Christopher P Katnik

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In this work, we describe the fabrication and working of a modular microsystem that recapitulates the functions of the "Neurovascular Unit". The microdevice comprised a vertical stack of a poly(dimethylsiloxane) (PDMS) neural parenchymal chamber separated by a vascular channel via a microporous polycarbonate (PC) membrane. The neural chamber housed a(More)
Acidosis accompanying cerebral ischemia activates acid-sensing ion channels (ASIC) causing increases in intracellular calcium concentration ([Ca(2+)]i) and enhanced neuronal death. Experiments were undertaken in rat cortical neurons to explore the effects of ASIC1a activation on ischemia-induced [Ca(2+)]i elevations and whole-cell currents. There was a(More)
Sigma (σ) receptors have been shown to regulate multiple ion channel types in intracardiac ganglion neurons, including voltage-gated calcium and potassium channels. However, the inhibition of these channels alone cannot fully account for σ receptor-induced changes in neuronal excitability previously reported. Whole-cell patch clamp experiments were(More)
Ischemia, and subsequent acidosis, induces neuronal death following brain injury. Oxidative stress is believed to be a key component of this neuronal degeneration. Acute chemical ischemia (azide in the absence of external glucose) and acidosis (external media buffered to pH 6.0) produce increases in intracellular calcium concentration ([Ca2+]i) and inward(More)
Acid-sensing ion channels (ASICs) are proton-gated cation channels found in peripheral and central nervous system neurons. The ASIC1a subtype, which has high Ca2+ permeability, is activated by ischemia-induced acidosis and contributes to the neuronal loss that accompanies ischemic stroke. Our laboratory has shown that activation of sigma receptors depresses(More)
Sigma receptors are putative targets for neuroprotection following ischemia; however, little is known on their mechanism of action. One of the key components in the demise of neurons following ischemic injury is the disruption of intracellular calcium homeostasis. Fluorometric calcium imaging was used to examine the effects of sigma receptor activation on(More)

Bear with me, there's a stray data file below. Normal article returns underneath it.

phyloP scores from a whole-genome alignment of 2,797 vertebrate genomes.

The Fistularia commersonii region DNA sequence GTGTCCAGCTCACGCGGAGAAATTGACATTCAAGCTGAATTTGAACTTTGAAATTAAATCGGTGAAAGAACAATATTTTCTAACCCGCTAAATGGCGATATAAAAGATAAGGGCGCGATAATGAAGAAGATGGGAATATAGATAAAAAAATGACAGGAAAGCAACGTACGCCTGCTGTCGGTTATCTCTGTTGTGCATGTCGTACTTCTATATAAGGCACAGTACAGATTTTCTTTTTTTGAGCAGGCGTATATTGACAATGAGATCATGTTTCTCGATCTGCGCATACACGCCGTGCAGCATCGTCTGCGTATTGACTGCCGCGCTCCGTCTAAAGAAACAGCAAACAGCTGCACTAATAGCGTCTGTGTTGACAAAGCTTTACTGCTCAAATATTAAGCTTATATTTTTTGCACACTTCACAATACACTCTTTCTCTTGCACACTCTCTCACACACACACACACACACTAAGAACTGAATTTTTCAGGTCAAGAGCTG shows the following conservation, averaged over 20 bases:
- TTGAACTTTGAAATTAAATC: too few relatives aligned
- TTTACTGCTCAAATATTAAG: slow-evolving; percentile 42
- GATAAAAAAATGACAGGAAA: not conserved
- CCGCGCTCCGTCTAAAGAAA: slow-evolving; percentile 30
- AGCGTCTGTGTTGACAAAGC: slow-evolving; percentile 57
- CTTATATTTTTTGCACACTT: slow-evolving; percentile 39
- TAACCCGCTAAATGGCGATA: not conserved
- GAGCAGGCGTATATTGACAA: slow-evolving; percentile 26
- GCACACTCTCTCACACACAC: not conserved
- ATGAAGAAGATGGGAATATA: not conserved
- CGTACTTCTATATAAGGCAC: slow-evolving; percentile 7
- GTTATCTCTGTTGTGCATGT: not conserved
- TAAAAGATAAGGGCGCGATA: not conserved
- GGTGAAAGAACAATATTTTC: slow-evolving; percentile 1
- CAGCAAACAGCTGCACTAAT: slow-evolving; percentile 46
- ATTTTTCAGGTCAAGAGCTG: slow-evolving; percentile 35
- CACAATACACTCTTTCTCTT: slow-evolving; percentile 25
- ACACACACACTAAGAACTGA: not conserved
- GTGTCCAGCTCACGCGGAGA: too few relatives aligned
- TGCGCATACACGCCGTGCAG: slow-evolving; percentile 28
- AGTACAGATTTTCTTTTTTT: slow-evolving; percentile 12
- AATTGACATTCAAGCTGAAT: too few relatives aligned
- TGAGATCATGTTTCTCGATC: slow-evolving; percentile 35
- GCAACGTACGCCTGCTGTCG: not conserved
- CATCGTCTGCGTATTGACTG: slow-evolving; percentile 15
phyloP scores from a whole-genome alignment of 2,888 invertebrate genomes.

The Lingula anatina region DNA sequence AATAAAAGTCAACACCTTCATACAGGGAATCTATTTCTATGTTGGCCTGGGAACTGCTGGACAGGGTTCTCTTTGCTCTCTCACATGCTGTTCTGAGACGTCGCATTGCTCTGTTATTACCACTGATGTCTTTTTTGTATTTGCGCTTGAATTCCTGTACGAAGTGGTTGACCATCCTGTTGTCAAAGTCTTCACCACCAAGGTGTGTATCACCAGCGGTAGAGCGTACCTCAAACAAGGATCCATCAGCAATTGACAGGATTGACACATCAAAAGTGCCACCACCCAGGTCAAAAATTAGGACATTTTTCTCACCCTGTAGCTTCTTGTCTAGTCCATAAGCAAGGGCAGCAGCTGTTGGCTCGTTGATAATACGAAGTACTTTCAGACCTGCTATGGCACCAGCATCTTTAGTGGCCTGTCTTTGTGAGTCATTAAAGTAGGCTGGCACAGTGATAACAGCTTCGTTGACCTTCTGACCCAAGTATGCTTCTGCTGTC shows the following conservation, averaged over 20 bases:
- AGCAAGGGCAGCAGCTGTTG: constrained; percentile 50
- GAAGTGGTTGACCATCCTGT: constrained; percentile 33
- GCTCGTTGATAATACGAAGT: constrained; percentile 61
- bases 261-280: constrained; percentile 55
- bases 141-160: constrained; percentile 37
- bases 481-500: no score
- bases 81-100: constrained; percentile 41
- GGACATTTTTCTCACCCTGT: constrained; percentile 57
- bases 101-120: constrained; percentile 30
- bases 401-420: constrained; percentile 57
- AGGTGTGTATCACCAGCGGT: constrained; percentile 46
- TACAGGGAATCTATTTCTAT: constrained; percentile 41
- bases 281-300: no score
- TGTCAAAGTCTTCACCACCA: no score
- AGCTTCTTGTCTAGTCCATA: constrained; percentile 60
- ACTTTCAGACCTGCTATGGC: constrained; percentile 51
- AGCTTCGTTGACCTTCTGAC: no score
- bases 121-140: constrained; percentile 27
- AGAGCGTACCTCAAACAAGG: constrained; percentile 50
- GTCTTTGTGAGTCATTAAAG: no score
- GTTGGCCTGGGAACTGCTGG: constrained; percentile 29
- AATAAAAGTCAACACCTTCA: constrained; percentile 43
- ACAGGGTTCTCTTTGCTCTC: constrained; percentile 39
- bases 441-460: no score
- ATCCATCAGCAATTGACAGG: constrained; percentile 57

Platelet-activating factor (PAF) is synthesized and secreted by macrophages in response to inflammatory stimuli. When exogenously applied to human monocyte derived macrophages (HMDMs), PAF induces a rapid rise in cytosolic free calcium (Ca i ) believed to be an early triggering event in macrophage activation. We investigated PAF-induced Ca2+ signaling in(More)
The present study investigates the physiological role of Kvβ1 subunit for sensing pyridine nucleotide (NADH/NAD+) changes in the heart. We used Kvβ1.1 knockout (KO) or wild-type (WT) mice and established that Kvβ1.1 preferentially binds with Kv4.2 and senses the pyridine nucleotide changes in the heart. The cellular action potential duration (APD) obtained(More)
1. Whole-cell patch clamp recording was used to study an ATP-sensitive, sulphonylurea-inhibitable potassium (K+) conductance in freshly dissociated endothelial cells from rabbit arteries. 2. The ATP-sensitive K+ conductance was activated by micromolar concentrations of the K+ channel opener, levcromakalim, and by metabolic inhibition of endothelial cells(More)
ATP-sensitive potassium (KATP) channels represent a class of K+ channel regulated by intracellular ATP and serve to transduce changes in cell metabolism into changes in membrane potential. The presence of an KATP conductance has recently been demonstrated in freshly dissociated endothelial cells from rabbit arteries. In the present study, the single-channel(More)